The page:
And one OP lived near a radio station and had to get filters from the AFCI manuf. for the thing to work properly.
 

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Discussion Starter · #14 ·
In the panel, trace the hot wire from the afci to the cable entering. In that cable, is there a red wire going to a separate breaker? Afcis and gfci single pole breakers will not work with multi wire branch circuits (two hots sharing a neutral).
nope it is only a 14/2 so another circuit is not sharing the neutral.

If he can figure out how to install an AFCI breaker, then he can troubleshoot this problem.

You don't need a GFCI breaker to troubleshoot this, you just need to disconnect the circuit entirely at the panel and use a continuity tester on the ground and neutral (after removing everything from the circuit). If you have any doubts at all, you should just turn the main off and leave it off while you do the testing.
Ill try the continuity testing today. This is in a sub panel where the grounds and neutral are seperate but what if this was in the main panel where all the grounds and neutrals land together, would an afci work then?
 

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Let me pose this simple question. Did you remove the circuit neutral from the bar in the panel and place it on the other screw on the breaker?
 

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Discussion Starter · #16 ·
Let me pose this simple question. Did you remove the circuit neutral from the bar in the panel and place it on the other screw on the breaker?
Yes I put the neutral from the circuit onto the terminal screw for the neut on the breaker and put the neut pigtale from the breaker to the neut bar in the panel
 

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Yes I put the neutral from the circuit onto the terminal screw for the neut on the breaker and put the neut pigtale from the breaker to the neut bar in the panel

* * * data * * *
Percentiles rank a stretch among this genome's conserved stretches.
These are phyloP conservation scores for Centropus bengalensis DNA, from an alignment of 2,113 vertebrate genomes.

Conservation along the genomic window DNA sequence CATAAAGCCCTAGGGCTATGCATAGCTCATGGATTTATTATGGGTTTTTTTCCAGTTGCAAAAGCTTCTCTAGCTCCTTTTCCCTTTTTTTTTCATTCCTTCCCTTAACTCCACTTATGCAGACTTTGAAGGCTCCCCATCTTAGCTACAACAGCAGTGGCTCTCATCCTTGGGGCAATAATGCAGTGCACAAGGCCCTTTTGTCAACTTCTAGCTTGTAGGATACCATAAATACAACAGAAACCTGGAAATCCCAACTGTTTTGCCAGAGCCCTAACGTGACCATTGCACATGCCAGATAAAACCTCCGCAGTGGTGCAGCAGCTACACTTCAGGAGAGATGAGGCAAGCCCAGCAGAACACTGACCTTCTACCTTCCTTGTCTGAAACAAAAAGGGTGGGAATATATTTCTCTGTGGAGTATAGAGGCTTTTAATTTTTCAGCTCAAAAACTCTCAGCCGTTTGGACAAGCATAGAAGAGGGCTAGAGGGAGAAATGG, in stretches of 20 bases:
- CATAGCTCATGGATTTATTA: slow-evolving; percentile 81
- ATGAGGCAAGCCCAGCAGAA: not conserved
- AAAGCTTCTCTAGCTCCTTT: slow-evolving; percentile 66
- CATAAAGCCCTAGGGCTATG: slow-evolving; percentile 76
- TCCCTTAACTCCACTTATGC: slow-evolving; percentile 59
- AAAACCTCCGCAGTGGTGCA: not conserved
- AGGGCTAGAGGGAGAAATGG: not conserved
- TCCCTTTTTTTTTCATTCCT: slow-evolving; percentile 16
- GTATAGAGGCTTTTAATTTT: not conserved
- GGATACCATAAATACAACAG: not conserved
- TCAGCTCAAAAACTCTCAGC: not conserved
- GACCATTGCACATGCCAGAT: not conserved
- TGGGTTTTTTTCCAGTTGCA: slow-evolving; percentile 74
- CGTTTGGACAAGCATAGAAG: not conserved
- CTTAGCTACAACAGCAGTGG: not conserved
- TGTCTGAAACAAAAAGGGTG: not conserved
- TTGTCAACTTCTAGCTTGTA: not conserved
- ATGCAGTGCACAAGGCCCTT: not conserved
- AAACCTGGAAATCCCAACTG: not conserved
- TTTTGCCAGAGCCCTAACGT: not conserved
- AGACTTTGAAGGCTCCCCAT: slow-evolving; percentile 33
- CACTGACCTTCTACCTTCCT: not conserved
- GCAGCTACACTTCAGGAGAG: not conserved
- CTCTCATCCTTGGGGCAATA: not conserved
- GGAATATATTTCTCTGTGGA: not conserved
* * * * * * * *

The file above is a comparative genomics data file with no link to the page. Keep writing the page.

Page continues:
In that case, I bet if you started looking and switch and receptacle boxes, you'd find a ground wire against a neutral terminal somewhere. Could also be a bad breaker. Using a continuity tester, and everything on the circuit in the off position or un-plugged, turn the breaker off and remove the white wire from it. Test for continuity between the free white wire and the ground bar in the panel. If you have a reading, you have a ground and neutral touching somewhere.
 

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Discussion Starter · #18 ·
Okay I checked it out today and there is continuity between the hot and neutral. so now I just have to find where its at.
there has been a regular single pole breaker in there for years, wouldnt the hot and neut touching somewhere cause that to trip also? its always worked fine... just wondering
 

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Okay I checked it out today and there is continuity between the hot and neutral. so now I just have to find where its at.
there has been a regular single pole breaker in there for years, wouldnt the hot and neut touching somewhere cause that to trip also? its always worked fine... just wondering
You are not looking for continuity between hot and ground. Of that's present because of the loads on the circuit. You are looking for continuity between the disconnected neutral and ground. There should be none.